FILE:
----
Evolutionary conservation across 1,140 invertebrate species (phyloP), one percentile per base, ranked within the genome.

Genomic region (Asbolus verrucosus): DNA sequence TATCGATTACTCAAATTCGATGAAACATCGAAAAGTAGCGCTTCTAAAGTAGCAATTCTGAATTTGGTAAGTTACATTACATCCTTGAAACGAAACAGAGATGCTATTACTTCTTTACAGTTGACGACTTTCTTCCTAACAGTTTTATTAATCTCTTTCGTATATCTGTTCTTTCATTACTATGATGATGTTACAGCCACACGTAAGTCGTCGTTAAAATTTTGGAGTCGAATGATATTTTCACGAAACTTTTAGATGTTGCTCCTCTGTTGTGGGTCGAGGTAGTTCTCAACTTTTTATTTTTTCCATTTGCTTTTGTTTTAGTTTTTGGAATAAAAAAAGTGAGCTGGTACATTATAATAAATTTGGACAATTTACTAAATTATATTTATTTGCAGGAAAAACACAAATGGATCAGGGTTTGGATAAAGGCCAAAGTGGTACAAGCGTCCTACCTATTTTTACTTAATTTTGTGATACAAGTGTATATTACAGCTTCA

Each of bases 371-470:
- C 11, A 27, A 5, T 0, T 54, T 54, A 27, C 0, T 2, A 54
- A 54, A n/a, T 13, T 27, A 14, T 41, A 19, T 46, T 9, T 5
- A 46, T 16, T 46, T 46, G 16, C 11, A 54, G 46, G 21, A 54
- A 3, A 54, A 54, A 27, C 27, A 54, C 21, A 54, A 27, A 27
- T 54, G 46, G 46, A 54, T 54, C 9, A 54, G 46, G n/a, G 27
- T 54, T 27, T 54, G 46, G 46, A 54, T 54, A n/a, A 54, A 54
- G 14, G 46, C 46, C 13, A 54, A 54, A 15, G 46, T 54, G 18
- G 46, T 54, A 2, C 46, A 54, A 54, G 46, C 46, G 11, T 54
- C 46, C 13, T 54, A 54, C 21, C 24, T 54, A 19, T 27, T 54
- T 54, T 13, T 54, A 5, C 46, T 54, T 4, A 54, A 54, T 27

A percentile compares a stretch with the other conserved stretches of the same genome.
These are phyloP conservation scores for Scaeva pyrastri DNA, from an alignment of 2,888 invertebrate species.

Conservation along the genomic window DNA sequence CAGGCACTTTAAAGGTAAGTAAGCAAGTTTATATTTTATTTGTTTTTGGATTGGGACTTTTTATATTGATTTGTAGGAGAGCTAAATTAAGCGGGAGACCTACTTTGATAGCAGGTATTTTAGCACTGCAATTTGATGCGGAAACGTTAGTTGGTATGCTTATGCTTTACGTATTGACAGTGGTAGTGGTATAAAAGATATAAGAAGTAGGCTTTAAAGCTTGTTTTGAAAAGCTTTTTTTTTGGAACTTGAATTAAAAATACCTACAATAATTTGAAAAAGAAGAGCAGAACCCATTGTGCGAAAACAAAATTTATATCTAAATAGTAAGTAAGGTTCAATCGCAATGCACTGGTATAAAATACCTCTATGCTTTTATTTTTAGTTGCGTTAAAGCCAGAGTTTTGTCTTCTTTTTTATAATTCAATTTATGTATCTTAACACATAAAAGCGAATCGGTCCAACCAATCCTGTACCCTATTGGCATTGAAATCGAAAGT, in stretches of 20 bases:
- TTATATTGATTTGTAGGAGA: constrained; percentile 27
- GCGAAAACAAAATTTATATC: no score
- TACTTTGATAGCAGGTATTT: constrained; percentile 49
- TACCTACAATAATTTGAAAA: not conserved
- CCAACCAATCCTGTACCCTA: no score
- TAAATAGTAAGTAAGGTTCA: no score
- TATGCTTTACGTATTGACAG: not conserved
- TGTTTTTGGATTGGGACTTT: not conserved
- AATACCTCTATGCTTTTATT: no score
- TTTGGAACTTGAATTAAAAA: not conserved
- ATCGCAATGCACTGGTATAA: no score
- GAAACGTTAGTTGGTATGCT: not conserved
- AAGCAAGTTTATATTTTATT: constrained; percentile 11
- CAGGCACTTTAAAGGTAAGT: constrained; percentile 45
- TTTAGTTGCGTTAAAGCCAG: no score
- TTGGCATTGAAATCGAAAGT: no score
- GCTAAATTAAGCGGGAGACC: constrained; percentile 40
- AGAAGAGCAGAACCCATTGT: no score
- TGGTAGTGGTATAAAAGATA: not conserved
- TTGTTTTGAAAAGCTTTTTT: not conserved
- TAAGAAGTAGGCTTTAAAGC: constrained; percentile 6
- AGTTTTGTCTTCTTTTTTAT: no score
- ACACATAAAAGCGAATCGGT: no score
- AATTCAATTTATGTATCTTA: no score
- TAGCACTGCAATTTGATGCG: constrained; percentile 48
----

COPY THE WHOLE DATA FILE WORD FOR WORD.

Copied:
Evolutionary conservation across 1,140 invertebrate species (phyloP), one percentile per base, ranked within the genome.

Genomic region (Asbolus verrucosus): DNA sequence TATCGATTACTCAAATTCGATGAAACATCGAAAAGTAGCGCTTCTAAAGTAGCAATTCTGAATTTGGTAAGTTACATTACATCCTTGAAACGAAACAGAGATGCTATTACTTCTTTACAGTTGACGACTTTCTTCCTAACAGTTTTATTAATCTCTTTCGTATATCTGTTCTTTCATTACTATGATGATGTTACAGCCACACGTAAGTCGTCGTTAAAATTTTGGAGTCGAATGATATTTTCACGAAACTTTTAGATGTTGCTCCTCTGTTGTGGGTCGAGGTAGTTCTCAACTTTTTATTTTTTCCATTTGCTTTTGTTTTAGTTTTTGGAATAAAAAAAGTGAGCTGGTACATTATAATAAATTTGGACAATTTACTAAATTATATTTATTTGCAGGAAAAACACAAATGGATCAGGGTTTGGATAAAGGCCAAAGTGGTACAAGCGTCCTACCTATTTTTACTTAATTTTGTGATACAAGTGTATATTACAGCTTCA

Each of bases 371-470:
- C 11, A 27, A 5, T 0, T 54, T 54, A 27, C 0, T 2, A 54
- A 54, A n/a, T 13, T 27, A 14, T 41, A 19, T 46, T 9, T 5
- A 46, T 16, T 46, T 46, G 16, C 11, A 54, G 46, G 21, A 54
- A 3, A 54, A 54, A 27, C 27, A 54, C 21, A 54, A 27, A 27
- T 54, G 46, G 46, A 54, T 54, C 9, A 54, G 46, G n/a, G 27
- T 54, T 27, T 54, G 46, G 46, A 54, T 54, A n/a, A 54, A 54
- G 14, G 46, C 46, C 13, A 54, A 54, A 15, G 46, T 54, G 18
- G 46, T 54, A 2, C 46, A 54, A 54, G 46, C 46, G 11, T 54
- C 46, C 13, T 54, A 54, C 21, C 24, T 54, A 19, T 27, T 54
- T 54, T 13, T 54, A 5, C 46, T 54, T 4, A 54, A 54, T 27

A percentile compares a stretch with the other conserved stretches of the same genome.
These are phyloP conservation scores for Scaeva pyrastri DNA, from an alignment of 2,888 invertebrate species.

Conservation along the genomic window DNA sequence CAGGCACTTTAAAGGTAAGTAAGCAAGTTTATATTTTATTTGTTTTTGGATTGGGACTTTTTATATTGATTTGTAGGAGAGCTAAATTAAGCGGGAGACCTACTTTGATAGCAGGTATTTTAGCACTGCAATTTGATGCGGAAACGTTAGTTGGTATGCTTATGCTTTACGTATTGACAGTGGTAGTGGTATAAAAGATATAAGAAGTAGGCTTTAAAGCTTGTTTTGAAAAGCTTTTTTTTTGGAACTTGAATTAAAAATACCTACAATAATTTGAAAAAGAAGAGCAGAACCCATTGTGCGAAAACAAAATTTATATCTAAATAGTAAGTAAGGTTCAATCGCAATGCACTGGTATAAAATACCTCTATGCTTTTATTTTTAGTTGCGTTAAAGCCAGAGTTTTGTCTTCTTTTTTATAATTCAATTTATGTATCTTAACACATAAAAGCGAATCGGTCCAACCAATCCTGTACCCTATTGGCATTGAAATCGAAAGT, in stretches of 20 bases:
- TTATATTGATTTGTAGGAGA: constrained; percentile 27
- GCGAAAACAAAATTTATATC: no score
- TACTTTGATAGCAGGTATTT: constrained; percentile 49
- TACCTACAATAATTTGAAAA: not conserved
- CCAACCAATCCTGTACCCTA: no score
- TAAATAGTAAGTAAGGTTCA: no score
- TATGCTTTACGTATTGACAG: not conserved
- TGTTTTTGGATTGGGACTTT: not conserved
- AATACCTCTATGCTTTTATT: no score
- TTTGGAACTTGAATTAAAAA: not conserved
- ATCGCAATGCACTGGTATAA: no score
- GAAACGTTAGTTGGTATGCT: not conserved
- AAGCAAGTTTATATTTTATT: constrained; percentile 11
- CAGGCACTTTAAAGGTAAGT: constrained; percentile 45
- TTTAGTTGCGTTAAAGCCAG: no score
- TTGGCATTGAAATCGAAAGT: no score
- GCTAAATTAAGCGGGAGACC: constrained; percentile 40
- AGAAGAGCAGAACCCATTGT: no score
- TGGTAGTGGTATAAAAGATA: not conserved
- TTGTTTTGAAAAGCTTTTTT: not conserved
- TAAGAAGTAGGCTTTAAAGC: constrained; percentile 6
- AGTTTTGTCTTCTTTTTTAT: no score
- ACACATAAAAGCGAATCGGT: no score
- AATTCAATTTATGTATCTTA: no score
- TAGCACTGCAATTTGATGCG: constrained; percentile 48